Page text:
UNITED STATES SENTENCING COMMISSION
Sentencing Guidelines for United States Courts
AGENCY: United States Sentencing Commission
ACTION: Notice of final priorities.
SUMMARY: In June 2005, the Commission published a notice of possible policy priorities for the amendment cycle ending May 1, 2006. See 70 FR 37145 (June 28, 2005). After reviewing public comment received pursuant to the notice of proposed priorities, the Commission has identified its policy priorities for the upcoming amendment cycle and hereby gives notice of these policy priorities.
FOR FURTHER INFORMATION CONTACT: Michael Courlander, Public Affairs Officer, Telephone: (202) 502-4590.
SUPPLEMENTARY INFORMATION: The United States Sentencing Commission is an independent agency in the judicial branch of the United States Government. The Commission promulgates sentencing guidelines and policy statements for federal sentencing courts pursuant to 28 U.S.C. § 994(a). The Commission also periodically reviews and revises previously promulgated guidelines pursuant to 28 U.S.C. § 994(o) and submits guideline amendments to the Congress not later than the first day of May each year pursuant to 28 U.S.C. § 994(p).
As part of its statutory authority and responsibility to analyze sentencing issues, including operation of the federal sentencing guidelines, the Commission has identified its policy priorities for the amendment cycle ending May 1, 2006, and possibly continuing into the amendment cycle ending May 1, 2007. While the Commission intends to address these priority issues, it recognizes that other factors, most notably changes that may be required as a result of United States v. Booker, 543 U.S. ___ (2005), 125 S.Ct. 738 (2005), as well as the enactment of any legislation requiring Commission action, may affect the Commission’s ability to complete work on any or all policy issues by the statutory deadline of May 1, 2006.
The Commission’s policy priorities for the upcoming amendment cycle are as follows:
(1) implementation of crime legislation enacted during the 108th Congress and the first session of the 109th Congress warranting a Commission response, including (A) the Family Entertainment and Copyright Act of 2005, Pub. L. 109–9; (B) the Intellectual Property Protection and Courts Amendment Act of 2004, Pub. L. 108–482; (C) the Anabolic Steroids Act, Pub. L. 108–358 (and as part of its work on this Act, examination of offenses involving human growth hormones under 21 U.S.C. § 333(e)); (D) the Intelligence Reform and Terrorism Reform Act of 2004, Pub. L. 108–458; and (E) other legislation, amending statutory penalties and creating new offenses, that requires incorporation into the guidelines;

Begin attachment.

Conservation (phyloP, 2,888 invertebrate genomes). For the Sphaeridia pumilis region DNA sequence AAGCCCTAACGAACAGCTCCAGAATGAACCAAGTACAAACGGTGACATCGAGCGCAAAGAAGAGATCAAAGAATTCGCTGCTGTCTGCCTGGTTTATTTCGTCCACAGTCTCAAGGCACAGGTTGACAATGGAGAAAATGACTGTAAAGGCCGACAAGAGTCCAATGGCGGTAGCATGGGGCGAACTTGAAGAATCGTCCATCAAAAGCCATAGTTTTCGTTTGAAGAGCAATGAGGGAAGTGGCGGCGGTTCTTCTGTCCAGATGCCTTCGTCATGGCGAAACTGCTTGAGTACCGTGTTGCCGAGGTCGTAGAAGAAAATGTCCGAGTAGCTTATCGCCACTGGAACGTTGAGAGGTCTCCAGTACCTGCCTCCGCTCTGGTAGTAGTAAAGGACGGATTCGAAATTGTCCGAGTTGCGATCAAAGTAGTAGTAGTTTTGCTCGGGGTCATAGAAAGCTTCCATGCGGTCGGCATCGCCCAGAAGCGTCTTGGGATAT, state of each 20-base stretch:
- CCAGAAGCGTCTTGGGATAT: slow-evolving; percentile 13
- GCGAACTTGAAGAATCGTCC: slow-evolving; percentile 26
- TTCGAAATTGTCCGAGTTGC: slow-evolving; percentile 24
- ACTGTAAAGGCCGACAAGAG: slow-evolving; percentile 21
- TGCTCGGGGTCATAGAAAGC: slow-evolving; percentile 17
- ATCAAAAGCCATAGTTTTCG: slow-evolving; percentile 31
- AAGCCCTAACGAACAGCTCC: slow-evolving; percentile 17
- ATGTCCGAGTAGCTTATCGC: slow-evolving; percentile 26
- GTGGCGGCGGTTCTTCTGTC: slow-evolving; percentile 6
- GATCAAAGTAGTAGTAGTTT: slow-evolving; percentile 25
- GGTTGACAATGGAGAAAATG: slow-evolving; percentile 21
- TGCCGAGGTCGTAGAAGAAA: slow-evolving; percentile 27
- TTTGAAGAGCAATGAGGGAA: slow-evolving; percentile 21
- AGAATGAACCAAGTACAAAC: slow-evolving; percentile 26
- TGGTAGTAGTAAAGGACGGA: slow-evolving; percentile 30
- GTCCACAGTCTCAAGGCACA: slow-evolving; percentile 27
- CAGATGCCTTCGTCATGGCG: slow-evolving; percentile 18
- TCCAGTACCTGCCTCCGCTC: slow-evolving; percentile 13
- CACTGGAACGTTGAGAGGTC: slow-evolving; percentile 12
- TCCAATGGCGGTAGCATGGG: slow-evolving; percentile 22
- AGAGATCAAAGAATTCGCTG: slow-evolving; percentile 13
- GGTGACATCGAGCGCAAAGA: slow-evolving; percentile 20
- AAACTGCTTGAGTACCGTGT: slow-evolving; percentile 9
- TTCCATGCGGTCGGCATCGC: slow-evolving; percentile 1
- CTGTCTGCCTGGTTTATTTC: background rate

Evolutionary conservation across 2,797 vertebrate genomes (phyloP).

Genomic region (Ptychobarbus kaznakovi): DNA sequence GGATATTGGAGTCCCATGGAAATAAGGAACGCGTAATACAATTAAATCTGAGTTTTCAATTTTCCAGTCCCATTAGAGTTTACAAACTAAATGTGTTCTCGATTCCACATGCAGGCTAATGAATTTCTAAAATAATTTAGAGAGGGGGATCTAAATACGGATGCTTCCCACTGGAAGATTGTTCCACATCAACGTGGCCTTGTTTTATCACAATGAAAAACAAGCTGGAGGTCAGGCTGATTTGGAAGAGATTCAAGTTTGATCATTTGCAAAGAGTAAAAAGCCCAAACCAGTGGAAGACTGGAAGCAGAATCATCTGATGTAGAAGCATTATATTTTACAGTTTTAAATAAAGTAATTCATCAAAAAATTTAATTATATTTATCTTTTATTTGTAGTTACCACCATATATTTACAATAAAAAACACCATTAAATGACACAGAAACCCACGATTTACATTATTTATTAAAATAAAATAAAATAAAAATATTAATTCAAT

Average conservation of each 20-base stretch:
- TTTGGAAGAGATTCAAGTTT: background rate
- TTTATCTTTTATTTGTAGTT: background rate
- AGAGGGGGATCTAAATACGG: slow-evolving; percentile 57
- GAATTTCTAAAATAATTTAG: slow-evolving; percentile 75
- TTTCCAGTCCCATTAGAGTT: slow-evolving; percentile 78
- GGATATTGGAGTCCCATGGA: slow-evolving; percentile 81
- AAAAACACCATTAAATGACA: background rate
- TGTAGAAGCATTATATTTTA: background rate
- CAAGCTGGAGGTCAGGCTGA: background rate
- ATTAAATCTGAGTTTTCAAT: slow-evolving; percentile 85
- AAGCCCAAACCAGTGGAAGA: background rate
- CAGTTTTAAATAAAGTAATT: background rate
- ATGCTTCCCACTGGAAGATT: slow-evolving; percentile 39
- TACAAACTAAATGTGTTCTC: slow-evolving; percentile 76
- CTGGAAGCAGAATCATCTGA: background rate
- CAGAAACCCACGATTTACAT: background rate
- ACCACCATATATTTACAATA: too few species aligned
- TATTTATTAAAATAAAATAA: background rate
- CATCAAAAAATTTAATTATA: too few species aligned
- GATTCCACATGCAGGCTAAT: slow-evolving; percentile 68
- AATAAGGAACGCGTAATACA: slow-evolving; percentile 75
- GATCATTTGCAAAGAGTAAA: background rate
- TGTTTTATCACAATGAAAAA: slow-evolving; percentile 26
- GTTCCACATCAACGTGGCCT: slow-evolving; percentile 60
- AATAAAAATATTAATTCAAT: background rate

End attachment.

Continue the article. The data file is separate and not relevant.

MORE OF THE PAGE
(2) assessment of the Justice for All Act of 2004, Pub. L. 108–405, and other statutes pertaining to victims’ rights;
(3) continuation of its work with the congressional, executive, and judicial branches of the government and other interested parties on appropriate responses to United States v. Booker, including any appropriate guideline changes, and a report on the effects of Booker on federal sentencing, including an analysis of sentencing data collected within the first year of that decision;
(4) continuation of its policy work regarding immigration offenses, specifically, offenses under §§2L1.1 (Smuggling, Transporting, or Harboring an Unlawful Alien) and 2L1.2 (Unlawfully Entering or Remaining in the United States), and Chapter Two, Part L, Subpart 2 (Naturalization and Passports);
(5) continuation of its work with the congressional, executive, and judicial branches of the government and other interested parties on cocaine sentencing policy, including the update of Commission research, in view of the Commission’s 2002 report to Congress, Cocaine and Federal Sentencing Policy;
(6) review, and possible amendment, of commentary in Chapter Eight (Organizations)
regarding waiver of the attorney-client privilege and work product protections;
(7) review, and possible amendment, of guideline provisions pertaining to firearms offenses, particularly the trafficking of firearms, and of departure provisions related to firearms offenses;
(8) consideration of policy statements pertaining to motions under 18 U.S.C. § 3582(c)(1)(A)(i) for sentence reductions for "extraordinary and compelling reasons";
(9) resolution of a number of circuit conflicts, pursuant to the Commission’s continuing authority and responsibility, under 28 U.S.C. § 991(b)(1)(B) and Braxton v. United States, 500 U.S. 344 (1991), to resolve conflicting interpretations of the guidelines by the federal courts; and
(10) review, and possible amendment, of pertinent guideline provisions to address structural issues regarding the Sentencing Table in Chapter Five, Part A, particularly "cliff-like" effects occurring between levels 42 and 43, and a possible adjustment to the offense level computation in cases in which the offense level exceeds level 43, and to address other miscellaneous and limited issues pertaining to the application of the sentencing guidelines.
AUTHORITY: 28 U.S.C. § 994(a), (o); USSC Rules of Practice and Procedure 5.2.
Ricardo H. Hinojosa,